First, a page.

Chicken Gasping and 'honking' but otherwise acting normal?

mdsn

Chirping
Sep 25, 2020
28
56
69
We have an about 18 week old Cuckoo Maran that in the last week or so has started stretching her neck out and opening her mouth to breathe, she also occasionally honks like she is trying to clear her throat. She's otherwise acting normal, was running around the yard, scavenging and scratching.
Initially we believed it to be a respiratory illness (as we have had that in the past and it started in a very similar way) and have treated her with a cycle of doxy-tyl but have not seen any change, but also hasn't got worse. She also has no swelling or discharge.
I'm now thinking that it may be a crop issue, it feels full and squishy with no smells that I have noticed, so I have taken away any food and massaged her crop a few times today, provided her with plenty of water and keeping her where we can observe. She has been separated from the rest of our chickens.
She has been checked for worms but didn't see anything. I will take a video shortly
Thanks for any and all suggestions :)
 

Isaac 0

Enabler
5 Years
Jul 19, 2016
24,258
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Iowa
That kind of breathing can be caused by several things. If you think she has a crop problem, try feeling her crop first thing in the morning. If you can't feel much of anything, that's normal., on the other hand, if it's full she has some sort of problem that's preventing normal digestive activity. In which you can refer to the link below :

https://www.backyardchickens.com/ar...w-to-know-which-one-youre-dealing-with.73607/

If the crop is empty, the problem could be related to tracheal obstruction of sorts. Tracheal obstruction can be caused by a variety of issues, such as trauma to the trachea resulting in swelling/inflammation. Aspergillus (Brooder Pneumonia), can cause fungal spores to develop inside the trachea, lungs, and syrinx, which will cause dyspnea, and often honking/squeaks. You can read about a recent case of fungal tracheitis here :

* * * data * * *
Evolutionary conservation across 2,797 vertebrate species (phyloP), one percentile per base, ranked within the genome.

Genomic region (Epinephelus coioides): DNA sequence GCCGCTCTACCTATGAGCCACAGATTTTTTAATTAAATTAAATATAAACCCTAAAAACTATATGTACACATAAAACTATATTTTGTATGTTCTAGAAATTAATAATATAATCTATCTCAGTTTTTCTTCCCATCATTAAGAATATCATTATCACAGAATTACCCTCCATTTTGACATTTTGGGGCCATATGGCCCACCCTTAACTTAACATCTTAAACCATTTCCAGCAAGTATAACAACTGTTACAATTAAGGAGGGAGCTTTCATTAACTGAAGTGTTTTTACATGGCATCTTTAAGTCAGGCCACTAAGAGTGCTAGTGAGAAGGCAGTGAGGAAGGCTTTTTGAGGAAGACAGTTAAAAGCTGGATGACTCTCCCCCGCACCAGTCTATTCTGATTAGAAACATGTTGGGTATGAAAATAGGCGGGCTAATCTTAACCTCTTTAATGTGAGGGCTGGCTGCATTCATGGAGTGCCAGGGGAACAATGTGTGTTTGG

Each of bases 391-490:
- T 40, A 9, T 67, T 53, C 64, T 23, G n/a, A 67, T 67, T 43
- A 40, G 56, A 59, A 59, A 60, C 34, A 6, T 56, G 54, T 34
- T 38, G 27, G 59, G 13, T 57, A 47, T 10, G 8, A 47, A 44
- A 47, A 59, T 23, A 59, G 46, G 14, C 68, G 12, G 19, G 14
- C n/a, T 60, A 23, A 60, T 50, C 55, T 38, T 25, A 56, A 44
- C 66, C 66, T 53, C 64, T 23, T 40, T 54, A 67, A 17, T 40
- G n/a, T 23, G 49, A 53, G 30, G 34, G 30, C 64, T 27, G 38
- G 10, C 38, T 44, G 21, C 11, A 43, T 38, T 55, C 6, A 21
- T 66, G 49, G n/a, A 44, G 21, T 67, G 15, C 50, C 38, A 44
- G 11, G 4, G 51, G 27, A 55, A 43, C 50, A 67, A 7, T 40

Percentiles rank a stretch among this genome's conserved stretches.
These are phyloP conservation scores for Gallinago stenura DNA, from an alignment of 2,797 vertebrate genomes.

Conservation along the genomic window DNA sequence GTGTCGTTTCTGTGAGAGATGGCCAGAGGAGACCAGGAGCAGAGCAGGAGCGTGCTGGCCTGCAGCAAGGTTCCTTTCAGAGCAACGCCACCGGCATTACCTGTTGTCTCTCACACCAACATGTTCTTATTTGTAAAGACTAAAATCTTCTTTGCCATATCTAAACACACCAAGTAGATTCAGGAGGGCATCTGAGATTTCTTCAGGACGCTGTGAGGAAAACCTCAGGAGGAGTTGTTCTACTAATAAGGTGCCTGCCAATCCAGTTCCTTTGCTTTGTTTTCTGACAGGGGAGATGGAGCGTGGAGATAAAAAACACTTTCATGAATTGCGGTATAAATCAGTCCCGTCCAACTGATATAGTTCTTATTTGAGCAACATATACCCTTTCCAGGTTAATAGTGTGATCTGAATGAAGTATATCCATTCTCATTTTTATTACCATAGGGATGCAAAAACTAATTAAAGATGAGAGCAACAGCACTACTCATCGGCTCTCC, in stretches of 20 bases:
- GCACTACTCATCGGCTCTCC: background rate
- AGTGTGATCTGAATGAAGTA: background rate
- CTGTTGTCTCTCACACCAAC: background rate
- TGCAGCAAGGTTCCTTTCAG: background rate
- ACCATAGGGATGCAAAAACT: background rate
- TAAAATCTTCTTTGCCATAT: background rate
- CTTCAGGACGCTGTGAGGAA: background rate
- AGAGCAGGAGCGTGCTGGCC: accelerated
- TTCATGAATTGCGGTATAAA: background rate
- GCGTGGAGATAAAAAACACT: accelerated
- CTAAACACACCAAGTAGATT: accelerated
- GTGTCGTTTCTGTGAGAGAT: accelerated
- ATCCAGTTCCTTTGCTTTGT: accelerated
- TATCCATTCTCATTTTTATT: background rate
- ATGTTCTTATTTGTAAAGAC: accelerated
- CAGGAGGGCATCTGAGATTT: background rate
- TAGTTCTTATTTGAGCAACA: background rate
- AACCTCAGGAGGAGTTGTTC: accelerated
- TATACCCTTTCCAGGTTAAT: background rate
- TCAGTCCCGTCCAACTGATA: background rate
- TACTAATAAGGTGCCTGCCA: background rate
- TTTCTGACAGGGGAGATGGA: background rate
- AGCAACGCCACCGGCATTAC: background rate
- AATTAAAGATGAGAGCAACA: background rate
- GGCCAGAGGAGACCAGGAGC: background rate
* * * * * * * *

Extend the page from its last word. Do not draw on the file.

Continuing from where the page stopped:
https://www.backyardchickens.com/posts/23629795/

Lastly, one of the other common causes resulting in tracheal obstruction can be inhalation of seeds, matter, or feed. Often times the piece will get lodged in the trachea, or syrinx, and cause dyspnea, along with honks. Gapeworm is another one to mention, but you have already mentioned she was checked for worms, correct?

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There is little you can do at home for tracheal obstruction. Sometimes the problem will resolve itself, but that greatly depends on the underlying cause. If you live near an avian vet, that may prove the best outcome here.
 

mdsn

Chirping
Sep 25, 2020
28
56
69
Update this morning, her crop is still full but slightly less than yesterday and doesn't seem to be honking so much so will continue as if it is sour crop
 

mdsn

Chirping
Sep 25, 2020
28
56
69
Update (final one hopefully)
3 days of being separated during the day with no feed, only having access to water and grit she is doing well and going back in with the flock today - her crop finally emptied fully this morning and she was back to her regular protesting of being loud and obnoxious with minimal gasping (seemed more stress related being alone inside rather than health at this point as it's significantly less and only when we walk through the room - I peeped from the other room for a good few minutes and she didn't do it once)
Will be keeping a close eye on her but definitely happy with her improvement.
 

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